New Yorkers Demand Use of Subway on Weekends, Now


An article in the New York Times today alerts us to something you’ve probably known about, at least anecdotally, for a while. Good to have it proven, though, if only so your complaining can be official! Despite New York subways frequently having longer waits, screwy and/or incomplete routes, and stops skipped over the weekend, New Yorkers are traveling on the subway over the weekend in almost the same numbers they do over the rest of the week. In fact, we’ve hit “the biggest weekend passenger load” in several decades of New York City subway-ing, reports the Times.

Weekend trips have doubled in the past 20 years, far outpacing the growth of ridership during the workweek. Last year, the subway had 5.36 million rides on average during weekends, one of the highest counts on record, transit officials said.

“You would probably have to go back to close to World War II — when people were working six days a week — to find a similar trend,” said William M. Wheeler, the director of planning at the Metropolitan Transportation Authority.

Why? Partly because the subway has actually gotten better, despite what you might think. But also because an array of factors have made the subway our default mode of transit, regardless of day of week (and some people work on weekends, too). Also, cabbies who refuse to go to Brooklyn, maybe? At any rate, on the Bedford L and the Prince Street stop in SoHo, weekend riders number 90 percent and 85 percent of the weekday ridership, respectively.

This all presents a problem for subway maintenance work done on the weekends, when people still, actually, want to use the subway. Which is only fair: Your monthly pass does include Saturday and Sunday. But, as Charles F. Seaton, New York City Transit spokesman, said, “This is the only time available to get these projects completed.” Fortunately, there are audio announcements, among other things, to help!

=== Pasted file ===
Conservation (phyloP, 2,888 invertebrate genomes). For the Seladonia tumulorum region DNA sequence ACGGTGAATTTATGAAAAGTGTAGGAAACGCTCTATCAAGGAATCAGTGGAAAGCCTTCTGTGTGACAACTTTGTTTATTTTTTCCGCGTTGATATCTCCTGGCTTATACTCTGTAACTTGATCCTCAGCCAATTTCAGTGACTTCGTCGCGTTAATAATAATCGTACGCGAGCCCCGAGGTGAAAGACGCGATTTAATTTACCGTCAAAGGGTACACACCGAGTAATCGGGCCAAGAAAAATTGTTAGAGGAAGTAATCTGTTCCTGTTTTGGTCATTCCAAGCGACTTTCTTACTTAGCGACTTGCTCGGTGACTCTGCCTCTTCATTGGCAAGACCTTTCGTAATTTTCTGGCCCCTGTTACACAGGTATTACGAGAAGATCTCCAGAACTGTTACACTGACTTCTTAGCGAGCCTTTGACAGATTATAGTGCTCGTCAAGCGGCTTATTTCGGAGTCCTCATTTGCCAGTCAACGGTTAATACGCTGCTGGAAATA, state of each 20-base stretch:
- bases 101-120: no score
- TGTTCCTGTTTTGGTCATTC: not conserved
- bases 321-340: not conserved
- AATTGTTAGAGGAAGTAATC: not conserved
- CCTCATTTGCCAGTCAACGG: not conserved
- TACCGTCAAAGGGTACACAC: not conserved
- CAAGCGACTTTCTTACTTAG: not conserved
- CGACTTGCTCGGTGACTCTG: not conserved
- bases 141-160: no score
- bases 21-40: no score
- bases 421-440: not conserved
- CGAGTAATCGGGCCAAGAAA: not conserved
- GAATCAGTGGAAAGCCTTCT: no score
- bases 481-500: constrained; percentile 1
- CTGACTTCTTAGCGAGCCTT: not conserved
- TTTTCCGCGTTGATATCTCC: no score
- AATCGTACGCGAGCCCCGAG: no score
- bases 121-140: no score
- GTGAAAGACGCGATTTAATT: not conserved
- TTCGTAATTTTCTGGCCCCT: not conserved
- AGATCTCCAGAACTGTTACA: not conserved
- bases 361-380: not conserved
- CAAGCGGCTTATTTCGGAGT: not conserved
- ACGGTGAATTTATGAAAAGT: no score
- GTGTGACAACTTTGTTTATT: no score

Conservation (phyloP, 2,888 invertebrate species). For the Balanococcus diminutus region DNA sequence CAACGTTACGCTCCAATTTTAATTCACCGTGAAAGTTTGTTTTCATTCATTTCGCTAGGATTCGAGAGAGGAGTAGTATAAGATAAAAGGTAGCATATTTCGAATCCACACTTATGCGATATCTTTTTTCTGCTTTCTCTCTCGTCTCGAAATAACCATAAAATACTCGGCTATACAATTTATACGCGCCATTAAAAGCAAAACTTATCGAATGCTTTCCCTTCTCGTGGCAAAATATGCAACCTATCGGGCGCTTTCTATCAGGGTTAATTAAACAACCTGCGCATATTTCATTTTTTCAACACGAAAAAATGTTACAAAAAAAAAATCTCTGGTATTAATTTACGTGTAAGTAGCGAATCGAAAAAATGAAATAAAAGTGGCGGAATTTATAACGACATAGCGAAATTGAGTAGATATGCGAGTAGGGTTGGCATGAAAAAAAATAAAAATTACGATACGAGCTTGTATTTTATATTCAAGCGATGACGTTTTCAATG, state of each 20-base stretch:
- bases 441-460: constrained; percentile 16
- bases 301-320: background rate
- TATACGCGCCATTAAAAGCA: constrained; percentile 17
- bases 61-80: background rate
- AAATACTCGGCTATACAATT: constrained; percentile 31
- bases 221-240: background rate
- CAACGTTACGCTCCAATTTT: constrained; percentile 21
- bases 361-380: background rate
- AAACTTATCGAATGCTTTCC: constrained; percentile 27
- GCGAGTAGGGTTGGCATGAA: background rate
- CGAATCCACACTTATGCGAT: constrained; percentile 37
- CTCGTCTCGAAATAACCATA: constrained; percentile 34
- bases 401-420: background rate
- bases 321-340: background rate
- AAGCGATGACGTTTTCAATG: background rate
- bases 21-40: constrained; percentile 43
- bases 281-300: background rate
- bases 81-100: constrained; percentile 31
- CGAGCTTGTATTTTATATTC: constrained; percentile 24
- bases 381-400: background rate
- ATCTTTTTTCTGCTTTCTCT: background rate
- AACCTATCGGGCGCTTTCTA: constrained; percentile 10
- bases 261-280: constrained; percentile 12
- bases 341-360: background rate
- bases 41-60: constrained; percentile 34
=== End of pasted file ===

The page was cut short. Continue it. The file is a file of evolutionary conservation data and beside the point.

Remember that when the E train is running on the F line and you have no idea whether it’s becoming the F at Jay Street or remaining the E, or becoming something else entirely, and the announcer’s garbled spiel is no help whatsoever. Whatever, it’s the weekend! Or not…

“The M.T.A. can no longer have the luxury to think that weekends are expendable; weekends are commuting days now,” said John C. Liu, the city comptroller, whose office is conducting an audit of the agency’s weekend service. “People who commute Monday to Friday say nice things about the subways. But the complaints about weekend service resound all throughout the city.”

Get it together, MTA! We want to say nice things all the time.

Subway Crush No Longer Gets Weekends Off [NYT]